Another inhabitant of land crab burrows is the killifish Rivulus marmoratus, which is particularly common in burrows that are more likely to be inundated by storm or seasonally high tides. Rivulus marmoratus can survive in the low oxygen and high hydrogen sulfide concentrations characteristic of the small, isolated aquatic habitats in land crab burrows, and it will readily devour Deinocerites cancer larvae. Other unusual traits enhancing the capacity of Rivulus marmoratus to prey on crabhole mosquito larvae include: the ability to move from one crabhole to another one by scooting over damp soil; the capacity to lay eggs with delayed hatching under drought conditions; and the self-fertilizing hermaphroditic mode of reproduction which enables a single fish to colonize new habitats.
Figure 7. The killifish, Rivulus marmoratus, a predator of the crabhole mosquito, Deinocerites cancer Theobald. Photograph by Michele Cutwa, University of Florida.
During the late summer and fall, estuarine water levels along Florida's southeast coast typically are much higher than they are during the rest of the year. These high water conditions invariably flood and submerge many land crab borrows near the estuarine intertidal zone, making the Deinocerites cancer larvae easy prey not only for Rivulus marmoratus but also for several other fish species. Nevertheless, land crabs adjust to these major floods by relocating further inland, and their new burrows are rapidly colonized by Deinocerites cancer.
The transformation from an aquatic to a terrestrial creature takes place in the non-feeding pupal stage. Deinocerites cancer pupae, like those of all mosquito species, are motile but tend to be inactive unless disturbed by other organisms. The pupal stage lasts just a few days.
Figure 8. Pupal stage of the crabhole mosquito, Deinocerites cancer Theobald. Photograph by Michele Cutwa, University of Florida.
Newly emerged Deinocerites cancer females are sexually receptive to males, whereas the females of several other mosquito species will not mate for one or more days following emergence. Male Deinocerites cancer spend a considerable amount of time on the surface of the water where they exhibit a behavior called pupal attendance. The exceptionally long antennae of male Deinocerites have fewer sound collecting fimbrillae but more olfactory and mechanoreceptive sensilla than the males of other mosquito species. Using their highly specialized antennae, they search for female pupae. Once a pupa is located, the male attaches to the pupa's air trumpet with the tarsal claw of its foreleg, while the other legs will be used to fend off other males. Somehow male Deinocerites cancer can distinguish between male and female pupa, especially in the final hour before eclosion. An attending male will initiate the mating process even before an emerging female is free of her pupal case. Copulating pairs may remain together for 30 minutes or more. Pupal attendance is known to occur in only one other mosquito, Opifex fuscus.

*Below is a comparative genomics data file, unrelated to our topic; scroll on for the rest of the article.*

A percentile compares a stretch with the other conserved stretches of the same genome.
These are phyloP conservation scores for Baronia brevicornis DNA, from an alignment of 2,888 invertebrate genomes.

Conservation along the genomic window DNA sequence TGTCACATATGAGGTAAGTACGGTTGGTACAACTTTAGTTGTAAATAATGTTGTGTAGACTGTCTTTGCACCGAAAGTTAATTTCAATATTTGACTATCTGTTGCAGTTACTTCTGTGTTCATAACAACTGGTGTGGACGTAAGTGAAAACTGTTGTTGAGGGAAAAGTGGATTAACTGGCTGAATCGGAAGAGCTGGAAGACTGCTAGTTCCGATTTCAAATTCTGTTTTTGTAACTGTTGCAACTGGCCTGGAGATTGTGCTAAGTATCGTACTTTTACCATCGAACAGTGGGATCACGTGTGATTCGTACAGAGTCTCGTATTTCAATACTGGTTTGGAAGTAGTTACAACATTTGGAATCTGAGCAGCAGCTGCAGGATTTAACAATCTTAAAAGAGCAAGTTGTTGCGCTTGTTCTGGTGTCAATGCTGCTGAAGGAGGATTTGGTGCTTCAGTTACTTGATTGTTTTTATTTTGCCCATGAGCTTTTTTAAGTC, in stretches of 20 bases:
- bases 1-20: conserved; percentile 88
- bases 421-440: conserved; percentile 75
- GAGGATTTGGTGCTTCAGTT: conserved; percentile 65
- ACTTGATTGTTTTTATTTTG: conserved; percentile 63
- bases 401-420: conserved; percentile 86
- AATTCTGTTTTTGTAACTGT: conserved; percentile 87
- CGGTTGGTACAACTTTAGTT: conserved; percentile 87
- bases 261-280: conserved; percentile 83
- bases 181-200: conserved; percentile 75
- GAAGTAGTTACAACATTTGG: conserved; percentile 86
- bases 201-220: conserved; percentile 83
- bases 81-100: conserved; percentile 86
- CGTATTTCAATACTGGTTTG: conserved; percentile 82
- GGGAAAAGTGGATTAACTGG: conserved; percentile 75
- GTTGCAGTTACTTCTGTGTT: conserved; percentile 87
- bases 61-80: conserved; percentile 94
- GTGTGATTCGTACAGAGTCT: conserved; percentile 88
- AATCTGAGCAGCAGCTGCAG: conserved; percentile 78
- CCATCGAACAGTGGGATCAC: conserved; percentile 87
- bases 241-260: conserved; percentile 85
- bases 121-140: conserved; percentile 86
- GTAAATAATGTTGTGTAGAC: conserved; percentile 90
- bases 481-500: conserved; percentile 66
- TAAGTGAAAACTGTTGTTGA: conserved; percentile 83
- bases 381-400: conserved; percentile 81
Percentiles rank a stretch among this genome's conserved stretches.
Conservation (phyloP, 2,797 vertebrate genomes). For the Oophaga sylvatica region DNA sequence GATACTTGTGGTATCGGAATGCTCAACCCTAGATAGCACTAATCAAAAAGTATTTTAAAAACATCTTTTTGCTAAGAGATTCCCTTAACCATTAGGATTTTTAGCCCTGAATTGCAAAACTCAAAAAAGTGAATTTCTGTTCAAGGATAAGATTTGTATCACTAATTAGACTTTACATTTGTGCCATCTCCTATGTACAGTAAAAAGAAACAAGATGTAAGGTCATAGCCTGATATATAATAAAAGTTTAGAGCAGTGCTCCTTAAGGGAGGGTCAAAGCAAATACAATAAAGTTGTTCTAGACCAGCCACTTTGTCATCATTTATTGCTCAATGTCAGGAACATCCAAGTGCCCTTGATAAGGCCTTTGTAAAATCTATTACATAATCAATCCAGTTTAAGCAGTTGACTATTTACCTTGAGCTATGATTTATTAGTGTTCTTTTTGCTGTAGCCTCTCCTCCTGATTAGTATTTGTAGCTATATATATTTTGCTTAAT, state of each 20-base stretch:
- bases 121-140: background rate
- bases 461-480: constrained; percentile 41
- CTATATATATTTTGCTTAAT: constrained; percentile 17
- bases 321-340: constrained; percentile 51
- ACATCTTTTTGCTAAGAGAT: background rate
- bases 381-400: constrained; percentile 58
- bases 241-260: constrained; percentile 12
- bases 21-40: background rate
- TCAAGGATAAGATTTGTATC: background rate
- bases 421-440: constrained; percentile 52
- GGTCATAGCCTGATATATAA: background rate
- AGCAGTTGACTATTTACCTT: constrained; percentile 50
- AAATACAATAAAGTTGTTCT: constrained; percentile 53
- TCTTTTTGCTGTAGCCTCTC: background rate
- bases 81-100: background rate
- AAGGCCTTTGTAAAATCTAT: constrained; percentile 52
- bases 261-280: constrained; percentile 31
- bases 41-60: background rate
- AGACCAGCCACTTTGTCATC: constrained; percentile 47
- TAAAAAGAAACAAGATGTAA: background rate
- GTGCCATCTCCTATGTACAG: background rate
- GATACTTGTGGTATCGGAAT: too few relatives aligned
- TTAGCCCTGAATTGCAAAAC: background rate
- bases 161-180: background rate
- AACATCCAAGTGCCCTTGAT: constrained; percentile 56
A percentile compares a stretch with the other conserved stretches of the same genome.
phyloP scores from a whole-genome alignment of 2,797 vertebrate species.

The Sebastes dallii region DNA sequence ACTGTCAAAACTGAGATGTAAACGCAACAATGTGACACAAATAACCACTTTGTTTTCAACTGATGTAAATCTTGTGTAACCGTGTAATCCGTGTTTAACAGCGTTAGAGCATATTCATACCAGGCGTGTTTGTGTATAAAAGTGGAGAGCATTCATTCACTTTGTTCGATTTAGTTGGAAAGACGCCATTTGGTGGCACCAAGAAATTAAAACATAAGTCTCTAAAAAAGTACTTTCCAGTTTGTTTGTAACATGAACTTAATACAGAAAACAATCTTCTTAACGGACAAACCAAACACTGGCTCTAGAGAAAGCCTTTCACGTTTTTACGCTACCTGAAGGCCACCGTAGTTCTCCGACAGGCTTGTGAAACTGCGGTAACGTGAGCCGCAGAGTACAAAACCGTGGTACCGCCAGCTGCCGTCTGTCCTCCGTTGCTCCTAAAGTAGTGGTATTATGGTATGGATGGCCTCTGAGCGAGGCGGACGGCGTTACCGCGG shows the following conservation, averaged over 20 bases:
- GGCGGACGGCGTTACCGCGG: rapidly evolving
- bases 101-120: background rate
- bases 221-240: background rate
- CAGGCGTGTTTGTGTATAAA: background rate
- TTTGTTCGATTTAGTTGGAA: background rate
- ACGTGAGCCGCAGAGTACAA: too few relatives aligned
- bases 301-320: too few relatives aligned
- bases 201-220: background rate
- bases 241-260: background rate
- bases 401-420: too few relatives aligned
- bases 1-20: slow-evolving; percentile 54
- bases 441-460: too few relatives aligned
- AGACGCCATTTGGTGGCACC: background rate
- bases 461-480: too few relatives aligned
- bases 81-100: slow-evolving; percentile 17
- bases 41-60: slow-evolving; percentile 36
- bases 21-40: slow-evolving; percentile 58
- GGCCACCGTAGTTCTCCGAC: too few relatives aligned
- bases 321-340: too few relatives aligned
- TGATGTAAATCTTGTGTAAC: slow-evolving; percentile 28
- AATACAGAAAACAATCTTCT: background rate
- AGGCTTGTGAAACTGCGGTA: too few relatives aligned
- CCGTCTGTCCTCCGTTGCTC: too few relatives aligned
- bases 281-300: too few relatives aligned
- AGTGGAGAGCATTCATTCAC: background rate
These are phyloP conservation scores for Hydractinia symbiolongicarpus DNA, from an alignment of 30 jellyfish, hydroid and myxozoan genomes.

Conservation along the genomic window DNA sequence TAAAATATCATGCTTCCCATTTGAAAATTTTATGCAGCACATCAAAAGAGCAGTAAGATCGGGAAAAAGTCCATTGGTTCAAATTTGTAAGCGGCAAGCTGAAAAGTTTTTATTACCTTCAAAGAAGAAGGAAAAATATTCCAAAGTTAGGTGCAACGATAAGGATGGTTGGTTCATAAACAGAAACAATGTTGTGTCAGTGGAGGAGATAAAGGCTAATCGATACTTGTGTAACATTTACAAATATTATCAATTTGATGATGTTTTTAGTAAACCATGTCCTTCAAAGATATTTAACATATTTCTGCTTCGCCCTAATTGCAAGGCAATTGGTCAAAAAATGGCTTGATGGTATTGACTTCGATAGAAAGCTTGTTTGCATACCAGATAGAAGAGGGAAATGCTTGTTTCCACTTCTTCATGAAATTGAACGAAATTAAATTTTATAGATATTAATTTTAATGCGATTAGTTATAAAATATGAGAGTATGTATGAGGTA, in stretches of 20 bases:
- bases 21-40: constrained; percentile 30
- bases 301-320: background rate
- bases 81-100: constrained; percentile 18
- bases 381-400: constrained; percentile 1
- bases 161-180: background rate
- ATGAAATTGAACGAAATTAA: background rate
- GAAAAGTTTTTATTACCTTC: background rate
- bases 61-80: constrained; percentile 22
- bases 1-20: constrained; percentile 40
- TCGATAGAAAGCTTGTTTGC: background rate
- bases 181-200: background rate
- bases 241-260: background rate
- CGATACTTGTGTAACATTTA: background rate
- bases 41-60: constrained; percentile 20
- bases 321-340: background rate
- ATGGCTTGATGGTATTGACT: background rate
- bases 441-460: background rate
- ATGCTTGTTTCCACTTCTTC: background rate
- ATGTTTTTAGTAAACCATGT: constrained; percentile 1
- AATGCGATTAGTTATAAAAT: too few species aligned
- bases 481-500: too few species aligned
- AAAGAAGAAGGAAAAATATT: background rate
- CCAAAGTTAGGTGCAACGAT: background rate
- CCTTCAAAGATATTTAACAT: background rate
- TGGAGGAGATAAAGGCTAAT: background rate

Figure 9. The crabhole mosquito, Deinocerites cancer Theobald, exhibiting pupal attendance. Photograph by Joe O'Neal.
Figure 10. Male crabhole mosquito, Deinocerites cancer Theobald, attached to a pupa's air trumpet with the tarsal claw of its foreleg. Photograph by Joe O'Neal.
Deinocerites cancer females normally do not blood feed until after the first egg clutch, which is produced with carry-over reserves from the larval stage, is deposited. Birds, particularly ciconiiforms, serve as the primary blood source, but feeding also occurs on various mammalian and reptilian species. No evidence has been obtained to support the assertion that land crabs serve as a blood source for Deinocerites cancer. Both males and females obtain sugar meals from floral and other plant sources.
Deinocerites cancer populations seldom annoy humans with their blood feeding activity, and Florida's crabhole mosquito has not been implicated in the transmission of any human pathogen.
- Adames AJ. 1971. Mosquito Studies (Diptera, Culicidae). XXIV. A revision of the crabhole mosquitoes of the genus Deinocerites. Contributions of the American Entomological Institute 7: 1- 154.
- Conner WE, Itagaki H. 1984. Pupal attendance in the crabhole mosquito Deinocerites cancer: the effects of pupal sex and age. Physiological Entomology 9: 263-267.
- Cutwa MM, O'Meara GF. Identification guide to common mosquitoes of Florida. (31 October 2013).
- Dame D, Fasulo TR. (2003). Mosquitoes. Public Health Pesticide Applicator Training Manual. (13 October 2013).
- Edman JD. 1974. Host-feeding patterns of Florida mosquitoes. IV. Deinocerites. Journal of Medical Entomology 11: 105-107.
- O'Meara GF, Mook DH. 1990. Facultative blood-feeding in the crabhole mosquito, Deinocerites cancer. Medical and Veterinary Entomology 4: 117-123.
- O'Meara GF, Petersen JL. 1985. Effects of mating and sugar feeding on the expression of autogeny in crabhole mosquitoes of the genus Deinocerites (Diptera, Culicidae). Journal of Medical Entomology 22: 485-490.
- Provost MW, Haeger JS. 1967. Mating and pupal attendance in Deinocerites cancer and comparisons with Opifex fuscus (Diptera: Culicidae). Annals of the Entomological Society of America 60: 565-574.
- Taylor DS. 1989. Room without a view. Natural History. 9/89: 26-33
- Taylor DS. 1990. Adaptive specializations of the cyprinodont fish Rivulus marmoratus. Florida Science 53: 239-248.
- Wolcott TG, Wolcott DL. 1990. Wet behind the gills. Natural History 10/90: 46-55.